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What the Moon Said by Gayle Rosengren

What the Moon Said

by Gayle Rosengren

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Esther Vogle's family lives in Chicago as the Great Depression starts. When her father loses his job, the family buys a run down small farm in Wisconsin and moves there. The bulk of the story is episodic, telling of life on the farm and in the small community in Wisconsin, but the overarching point of the book is Esther's constant desire to have her mother tell her she loves her, or give her a hug, or a kiss. She is convinced that her mother loves her brother and sisters more than she loves her.
Most of the unpleasant events in the book reach an almost Pollyanna-like happy conclusion rather quickly. A few troubles take longer to resolve, and Esther doesn't get a real answer to the Mother-love question until the end of the book.
I found Rosengren's writing style a little too straightforward and simplistic. She has a good story, and tells it well, but there is no beauty to the language. That is the greatest weakness to the book. ( )
  fingerpost | Mar 4, 2017 |
A ring around the moon is an omen of bad things to come. Ten-year-old Esther doesn’t know whether or not she believes her Ma’s superstitions, but the moon’s warning seems to come true when her father loses his job in Chicago. It is 1930 and the nation is in the grip of the Great Depression. Jobs in the city are impossible to find. After a ling discussion between her patents, the make a big scary decision. Esther and her family use the little savings they have and purchase a farm in Wisconsin to eke a living out of the land. Only father has ever seen the property. When the family finally arrived, it'd bad. There is no electricity or plumbing, but Esther is still excited about the move and the adventure of living little house on the pararie. There are horses and cows and, best of all, a dog. Her parents would never let her have a dog in Chicago.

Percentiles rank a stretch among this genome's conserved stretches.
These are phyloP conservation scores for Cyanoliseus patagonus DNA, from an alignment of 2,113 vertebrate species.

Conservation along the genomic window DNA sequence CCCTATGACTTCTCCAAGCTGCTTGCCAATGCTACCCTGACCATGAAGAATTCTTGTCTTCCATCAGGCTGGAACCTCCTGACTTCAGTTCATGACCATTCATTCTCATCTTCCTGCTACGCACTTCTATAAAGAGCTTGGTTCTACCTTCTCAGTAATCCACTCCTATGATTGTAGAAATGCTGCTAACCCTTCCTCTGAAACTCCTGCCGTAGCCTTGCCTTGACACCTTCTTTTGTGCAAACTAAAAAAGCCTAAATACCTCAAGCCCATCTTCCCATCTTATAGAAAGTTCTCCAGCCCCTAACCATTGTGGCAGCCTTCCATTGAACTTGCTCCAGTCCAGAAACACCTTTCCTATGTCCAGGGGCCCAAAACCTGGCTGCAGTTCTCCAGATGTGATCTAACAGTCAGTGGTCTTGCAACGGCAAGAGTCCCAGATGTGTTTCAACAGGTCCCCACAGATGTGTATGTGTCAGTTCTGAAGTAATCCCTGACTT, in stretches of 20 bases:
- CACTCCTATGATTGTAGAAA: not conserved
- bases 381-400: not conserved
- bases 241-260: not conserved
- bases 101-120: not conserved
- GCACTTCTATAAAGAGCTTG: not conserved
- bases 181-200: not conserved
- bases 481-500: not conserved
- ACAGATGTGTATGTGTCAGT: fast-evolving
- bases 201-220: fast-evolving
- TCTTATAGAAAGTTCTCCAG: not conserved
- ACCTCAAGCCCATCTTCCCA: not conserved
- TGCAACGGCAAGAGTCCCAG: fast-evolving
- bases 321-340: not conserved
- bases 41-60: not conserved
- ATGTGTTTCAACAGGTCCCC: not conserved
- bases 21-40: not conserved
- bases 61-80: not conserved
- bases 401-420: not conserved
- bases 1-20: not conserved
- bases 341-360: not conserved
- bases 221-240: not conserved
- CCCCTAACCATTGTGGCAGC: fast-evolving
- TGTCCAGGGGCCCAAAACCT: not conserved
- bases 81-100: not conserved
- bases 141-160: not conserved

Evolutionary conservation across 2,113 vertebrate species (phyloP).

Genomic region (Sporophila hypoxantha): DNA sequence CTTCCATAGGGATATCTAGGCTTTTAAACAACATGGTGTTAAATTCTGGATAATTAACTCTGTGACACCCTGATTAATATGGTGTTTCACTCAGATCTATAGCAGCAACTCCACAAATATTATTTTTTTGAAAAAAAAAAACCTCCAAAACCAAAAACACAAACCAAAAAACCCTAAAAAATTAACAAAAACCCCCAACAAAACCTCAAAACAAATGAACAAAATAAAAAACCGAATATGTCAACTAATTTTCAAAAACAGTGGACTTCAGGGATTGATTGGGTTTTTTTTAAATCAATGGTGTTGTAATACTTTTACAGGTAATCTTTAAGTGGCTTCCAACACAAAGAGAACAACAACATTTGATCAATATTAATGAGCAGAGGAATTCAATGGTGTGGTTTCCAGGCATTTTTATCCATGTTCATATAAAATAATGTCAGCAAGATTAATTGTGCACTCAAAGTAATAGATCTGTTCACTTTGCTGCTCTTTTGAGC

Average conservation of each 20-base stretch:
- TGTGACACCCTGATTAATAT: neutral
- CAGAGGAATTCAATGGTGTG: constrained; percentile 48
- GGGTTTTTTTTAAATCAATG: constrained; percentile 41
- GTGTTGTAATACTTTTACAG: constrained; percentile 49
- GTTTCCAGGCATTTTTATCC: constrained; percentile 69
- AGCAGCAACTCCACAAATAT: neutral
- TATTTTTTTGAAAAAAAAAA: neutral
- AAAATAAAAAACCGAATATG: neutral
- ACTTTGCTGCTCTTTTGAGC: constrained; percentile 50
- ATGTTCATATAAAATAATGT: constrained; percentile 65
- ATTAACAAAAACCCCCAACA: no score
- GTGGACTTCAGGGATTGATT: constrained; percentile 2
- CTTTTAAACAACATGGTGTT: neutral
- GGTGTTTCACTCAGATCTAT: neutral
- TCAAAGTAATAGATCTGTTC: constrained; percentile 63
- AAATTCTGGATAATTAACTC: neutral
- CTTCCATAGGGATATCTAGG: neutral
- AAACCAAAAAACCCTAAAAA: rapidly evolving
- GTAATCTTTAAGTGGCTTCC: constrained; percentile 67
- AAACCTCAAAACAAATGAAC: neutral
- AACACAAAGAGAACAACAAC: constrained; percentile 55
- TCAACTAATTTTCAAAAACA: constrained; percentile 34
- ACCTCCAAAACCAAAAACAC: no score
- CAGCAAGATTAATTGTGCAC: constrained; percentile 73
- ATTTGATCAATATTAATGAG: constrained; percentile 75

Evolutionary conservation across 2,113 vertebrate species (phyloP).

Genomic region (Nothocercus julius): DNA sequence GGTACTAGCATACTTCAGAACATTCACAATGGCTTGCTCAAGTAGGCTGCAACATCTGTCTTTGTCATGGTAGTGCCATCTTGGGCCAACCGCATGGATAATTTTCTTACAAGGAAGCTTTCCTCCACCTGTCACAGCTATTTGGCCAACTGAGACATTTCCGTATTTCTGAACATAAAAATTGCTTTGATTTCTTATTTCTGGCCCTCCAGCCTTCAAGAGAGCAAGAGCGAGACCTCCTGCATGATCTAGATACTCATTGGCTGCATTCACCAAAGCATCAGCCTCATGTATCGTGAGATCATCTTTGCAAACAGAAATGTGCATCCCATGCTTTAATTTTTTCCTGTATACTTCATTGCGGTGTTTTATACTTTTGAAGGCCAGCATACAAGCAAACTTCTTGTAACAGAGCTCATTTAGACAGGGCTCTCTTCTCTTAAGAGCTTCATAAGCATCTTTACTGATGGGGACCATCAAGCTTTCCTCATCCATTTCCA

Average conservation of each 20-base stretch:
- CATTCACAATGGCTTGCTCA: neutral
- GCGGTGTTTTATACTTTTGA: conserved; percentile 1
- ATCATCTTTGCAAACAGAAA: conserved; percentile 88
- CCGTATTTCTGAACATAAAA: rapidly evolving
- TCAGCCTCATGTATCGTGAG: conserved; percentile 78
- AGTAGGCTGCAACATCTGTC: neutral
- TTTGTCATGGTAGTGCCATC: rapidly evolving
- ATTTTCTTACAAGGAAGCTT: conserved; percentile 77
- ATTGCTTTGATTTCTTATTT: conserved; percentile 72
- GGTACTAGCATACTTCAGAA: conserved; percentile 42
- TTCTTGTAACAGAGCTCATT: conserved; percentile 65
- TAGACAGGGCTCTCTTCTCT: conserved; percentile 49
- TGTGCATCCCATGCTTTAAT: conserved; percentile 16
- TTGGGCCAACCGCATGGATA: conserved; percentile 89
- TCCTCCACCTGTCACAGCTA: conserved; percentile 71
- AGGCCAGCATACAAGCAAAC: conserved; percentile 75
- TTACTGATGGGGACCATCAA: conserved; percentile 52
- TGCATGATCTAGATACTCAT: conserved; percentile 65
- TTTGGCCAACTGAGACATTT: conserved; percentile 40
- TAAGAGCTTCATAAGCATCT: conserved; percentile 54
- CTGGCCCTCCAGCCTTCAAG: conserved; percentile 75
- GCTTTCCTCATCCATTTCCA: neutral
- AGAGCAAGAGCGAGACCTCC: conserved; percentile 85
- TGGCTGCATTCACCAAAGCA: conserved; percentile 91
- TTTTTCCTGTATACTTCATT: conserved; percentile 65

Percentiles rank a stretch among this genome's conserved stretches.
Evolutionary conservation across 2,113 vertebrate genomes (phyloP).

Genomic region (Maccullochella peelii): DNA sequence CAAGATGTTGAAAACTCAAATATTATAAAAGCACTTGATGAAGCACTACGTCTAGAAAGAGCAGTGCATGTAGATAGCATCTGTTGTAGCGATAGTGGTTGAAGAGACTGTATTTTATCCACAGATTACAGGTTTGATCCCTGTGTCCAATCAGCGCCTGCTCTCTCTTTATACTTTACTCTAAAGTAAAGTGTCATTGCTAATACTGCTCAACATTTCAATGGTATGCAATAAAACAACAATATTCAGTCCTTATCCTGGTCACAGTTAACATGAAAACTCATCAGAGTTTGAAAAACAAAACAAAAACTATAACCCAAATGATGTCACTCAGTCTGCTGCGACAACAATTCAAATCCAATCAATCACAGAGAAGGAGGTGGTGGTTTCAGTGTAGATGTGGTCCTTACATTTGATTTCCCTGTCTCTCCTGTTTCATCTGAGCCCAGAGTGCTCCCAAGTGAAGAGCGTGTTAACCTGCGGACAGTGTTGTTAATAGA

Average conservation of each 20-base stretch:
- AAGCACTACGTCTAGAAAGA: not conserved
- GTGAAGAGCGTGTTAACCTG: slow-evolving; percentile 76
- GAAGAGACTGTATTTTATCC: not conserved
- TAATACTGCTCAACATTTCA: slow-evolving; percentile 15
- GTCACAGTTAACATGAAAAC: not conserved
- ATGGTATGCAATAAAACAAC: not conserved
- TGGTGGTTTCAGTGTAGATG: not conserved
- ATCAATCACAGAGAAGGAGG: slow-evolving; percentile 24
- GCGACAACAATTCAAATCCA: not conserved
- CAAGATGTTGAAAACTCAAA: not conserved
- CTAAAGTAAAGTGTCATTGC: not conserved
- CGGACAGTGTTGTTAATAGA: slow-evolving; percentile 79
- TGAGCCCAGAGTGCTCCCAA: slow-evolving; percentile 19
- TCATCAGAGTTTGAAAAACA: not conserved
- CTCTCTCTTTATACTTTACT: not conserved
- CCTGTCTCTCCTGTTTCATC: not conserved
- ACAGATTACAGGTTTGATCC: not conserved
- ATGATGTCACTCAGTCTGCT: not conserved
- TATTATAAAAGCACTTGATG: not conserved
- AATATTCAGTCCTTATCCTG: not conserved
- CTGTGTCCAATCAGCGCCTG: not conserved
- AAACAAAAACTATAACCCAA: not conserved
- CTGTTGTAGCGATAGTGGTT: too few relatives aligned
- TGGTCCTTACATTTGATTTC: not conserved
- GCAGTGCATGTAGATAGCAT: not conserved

Not wanting to bring more misfortune, Esther does her best to follow her Ma’s rules. But life is not simple when a sign of bad luck means that Esther must turn her back on the only friend she has. Esther is caught between loyalty to her Ma and her own heart, all while trying to survive the harsh Wisconsin winter.

( )
  jothebookgirl | Jan 3, 2017 |
Esther's (age 9 or 10) Mom does not seem to love her, at least, that's what Esther believes. Her Mom holds onto the old ways from her homeland, Russia. Through a life changing event and some hard times during the depression, Esther learns a lot about love and its many forms. ( )
  mcorbink | Jun 5, 2014 |
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Amazon.com Product Description (ISBN 0399163522, Hardcover)

Thanks to her superstitious mother, Esther knows some tricks for avoiding bad luck: toss salt over your left shoulder, never button your shirt crooked, and avoid black cats. But even luck can't keep her family safe from the Great Depression. When Pa loses his job, Esther's family leaves their comfy Chicago life behind for a farm in Wisconsin.

Living on a farm comes with lots of hard work, but that means there are plenty of opportunities for Esther to show her mother how helpful she can be. She loves all of the farm animals (except the mean geese) and even better makes a fast friend in lively Bethany. But then Ma sees a sign that Esther just knows is wrong. If believing a superstition makes you miserable, how can that be good luck?

Debut author Gayle Rosengren brings the past to life in this extraordinary, hopeful story.

(retrieved from Amazon Thu, 12 Mar 2015 17:58:32 -0400)

When Esther's family moves to a farm during the Great Depression, she soon learns that there are things much more important than that her superstitious mother rarely shows her any affection.

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